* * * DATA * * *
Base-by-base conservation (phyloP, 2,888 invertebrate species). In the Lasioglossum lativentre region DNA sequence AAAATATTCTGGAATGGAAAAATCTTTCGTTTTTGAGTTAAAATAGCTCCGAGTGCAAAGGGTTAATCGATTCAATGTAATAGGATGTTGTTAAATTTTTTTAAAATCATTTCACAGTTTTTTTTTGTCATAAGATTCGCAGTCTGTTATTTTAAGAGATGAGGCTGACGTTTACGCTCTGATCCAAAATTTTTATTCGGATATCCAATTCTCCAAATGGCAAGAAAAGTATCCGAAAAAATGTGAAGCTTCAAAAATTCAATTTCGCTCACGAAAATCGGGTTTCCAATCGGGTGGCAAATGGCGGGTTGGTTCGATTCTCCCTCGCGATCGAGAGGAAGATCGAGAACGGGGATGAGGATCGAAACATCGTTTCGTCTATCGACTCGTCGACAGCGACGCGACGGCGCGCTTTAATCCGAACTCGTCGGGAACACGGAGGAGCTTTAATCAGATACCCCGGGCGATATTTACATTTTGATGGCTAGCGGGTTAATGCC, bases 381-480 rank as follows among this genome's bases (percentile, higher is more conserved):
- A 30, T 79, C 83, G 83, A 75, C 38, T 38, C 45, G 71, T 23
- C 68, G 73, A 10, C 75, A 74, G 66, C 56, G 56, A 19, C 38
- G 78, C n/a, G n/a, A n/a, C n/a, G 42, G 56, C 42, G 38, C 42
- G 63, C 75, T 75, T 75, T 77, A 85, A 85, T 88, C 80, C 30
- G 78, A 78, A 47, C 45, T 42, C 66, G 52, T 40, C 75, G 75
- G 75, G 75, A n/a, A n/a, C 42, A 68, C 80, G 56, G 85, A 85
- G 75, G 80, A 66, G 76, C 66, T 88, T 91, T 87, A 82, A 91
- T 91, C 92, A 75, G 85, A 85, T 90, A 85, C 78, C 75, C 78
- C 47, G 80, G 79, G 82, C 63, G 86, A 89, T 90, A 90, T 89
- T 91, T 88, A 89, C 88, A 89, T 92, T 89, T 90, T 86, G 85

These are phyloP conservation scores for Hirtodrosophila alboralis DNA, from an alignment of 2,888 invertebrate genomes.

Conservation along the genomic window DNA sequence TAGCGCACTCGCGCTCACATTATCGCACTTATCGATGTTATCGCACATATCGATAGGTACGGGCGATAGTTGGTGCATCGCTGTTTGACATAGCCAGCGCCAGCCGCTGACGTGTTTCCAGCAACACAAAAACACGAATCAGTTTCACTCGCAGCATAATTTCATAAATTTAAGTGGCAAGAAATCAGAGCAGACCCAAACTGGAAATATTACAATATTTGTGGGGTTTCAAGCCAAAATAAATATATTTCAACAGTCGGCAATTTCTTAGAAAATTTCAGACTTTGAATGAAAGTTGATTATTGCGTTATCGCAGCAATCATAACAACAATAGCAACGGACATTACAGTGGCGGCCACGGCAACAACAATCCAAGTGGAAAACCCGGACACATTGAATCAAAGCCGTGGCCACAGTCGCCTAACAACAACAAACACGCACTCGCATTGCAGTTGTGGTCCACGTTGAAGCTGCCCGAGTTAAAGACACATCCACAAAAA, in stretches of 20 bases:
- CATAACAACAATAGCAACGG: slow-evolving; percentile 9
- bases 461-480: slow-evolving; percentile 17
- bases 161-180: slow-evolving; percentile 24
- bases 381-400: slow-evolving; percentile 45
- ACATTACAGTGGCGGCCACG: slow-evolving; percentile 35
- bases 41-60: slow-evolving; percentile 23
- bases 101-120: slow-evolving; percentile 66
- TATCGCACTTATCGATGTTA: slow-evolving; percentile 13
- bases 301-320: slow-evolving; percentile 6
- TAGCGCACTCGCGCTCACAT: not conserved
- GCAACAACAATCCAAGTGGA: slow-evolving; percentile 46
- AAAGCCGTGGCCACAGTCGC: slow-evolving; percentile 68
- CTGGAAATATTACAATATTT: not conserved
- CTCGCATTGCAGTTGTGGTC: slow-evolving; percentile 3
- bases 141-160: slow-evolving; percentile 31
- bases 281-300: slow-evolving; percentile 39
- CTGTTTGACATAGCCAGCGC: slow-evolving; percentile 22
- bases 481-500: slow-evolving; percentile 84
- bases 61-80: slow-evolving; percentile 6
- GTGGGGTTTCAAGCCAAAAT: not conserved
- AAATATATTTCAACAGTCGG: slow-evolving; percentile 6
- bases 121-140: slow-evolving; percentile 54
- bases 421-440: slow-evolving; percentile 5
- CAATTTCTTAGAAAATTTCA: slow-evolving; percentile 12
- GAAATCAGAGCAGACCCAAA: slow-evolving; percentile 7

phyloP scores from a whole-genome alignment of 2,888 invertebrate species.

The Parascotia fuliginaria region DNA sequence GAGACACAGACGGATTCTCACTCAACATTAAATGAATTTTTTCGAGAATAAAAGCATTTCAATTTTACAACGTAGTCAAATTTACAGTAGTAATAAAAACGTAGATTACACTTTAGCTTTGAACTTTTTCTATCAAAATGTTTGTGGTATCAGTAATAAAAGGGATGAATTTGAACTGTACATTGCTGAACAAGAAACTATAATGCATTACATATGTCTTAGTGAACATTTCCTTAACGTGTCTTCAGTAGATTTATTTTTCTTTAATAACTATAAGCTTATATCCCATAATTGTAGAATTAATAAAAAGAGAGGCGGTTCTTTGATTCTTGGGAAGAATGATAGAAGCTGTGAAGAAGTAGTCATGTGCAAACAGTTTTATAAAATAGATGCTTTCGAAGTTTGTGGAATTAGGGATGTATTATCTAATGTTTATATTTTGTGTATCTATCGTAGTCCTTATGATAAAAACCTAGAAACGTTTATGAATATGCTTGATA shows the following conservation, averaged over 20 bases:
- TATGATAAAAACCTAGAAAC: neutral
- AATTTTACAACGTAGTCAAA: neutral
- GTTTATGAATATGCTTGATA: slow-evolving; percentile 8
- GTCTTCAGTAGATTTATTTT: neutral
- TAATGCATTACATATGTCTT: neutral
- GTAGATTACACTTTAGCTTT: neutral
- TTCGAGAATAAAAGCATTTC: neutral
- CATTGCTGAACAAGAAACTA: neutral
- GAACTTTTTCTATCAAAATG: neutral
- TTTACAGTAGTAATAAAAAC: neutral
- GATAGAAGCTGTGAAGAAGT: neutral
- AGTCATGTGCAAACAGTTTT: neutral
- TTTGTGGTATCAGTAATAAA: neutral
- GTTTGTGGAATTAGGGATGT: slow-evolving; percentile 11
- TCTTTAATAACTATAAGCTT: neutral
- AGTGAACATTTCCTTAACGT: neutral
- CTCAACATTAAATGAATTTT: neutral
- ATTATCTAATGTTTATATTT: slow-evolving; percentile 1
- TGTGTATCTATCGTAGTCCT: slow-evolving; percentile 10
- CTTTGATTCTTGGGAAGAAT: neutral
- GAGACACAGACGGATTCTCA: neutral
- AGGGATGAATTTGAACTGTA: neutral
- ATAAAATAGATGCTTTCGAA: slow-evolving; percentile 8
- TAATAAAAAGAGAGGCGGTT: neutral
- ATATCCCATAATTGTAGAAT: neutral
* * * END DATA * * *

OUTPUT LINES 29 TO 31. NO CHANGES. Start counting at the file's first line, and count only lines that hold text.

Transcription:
- bases 281-300: slow-evolving; percentile 39
- CTGTTTGACATAGCCAGCGC: slow-evolving; percentile 22
- bases 481-500: slow-evolving; percentile 84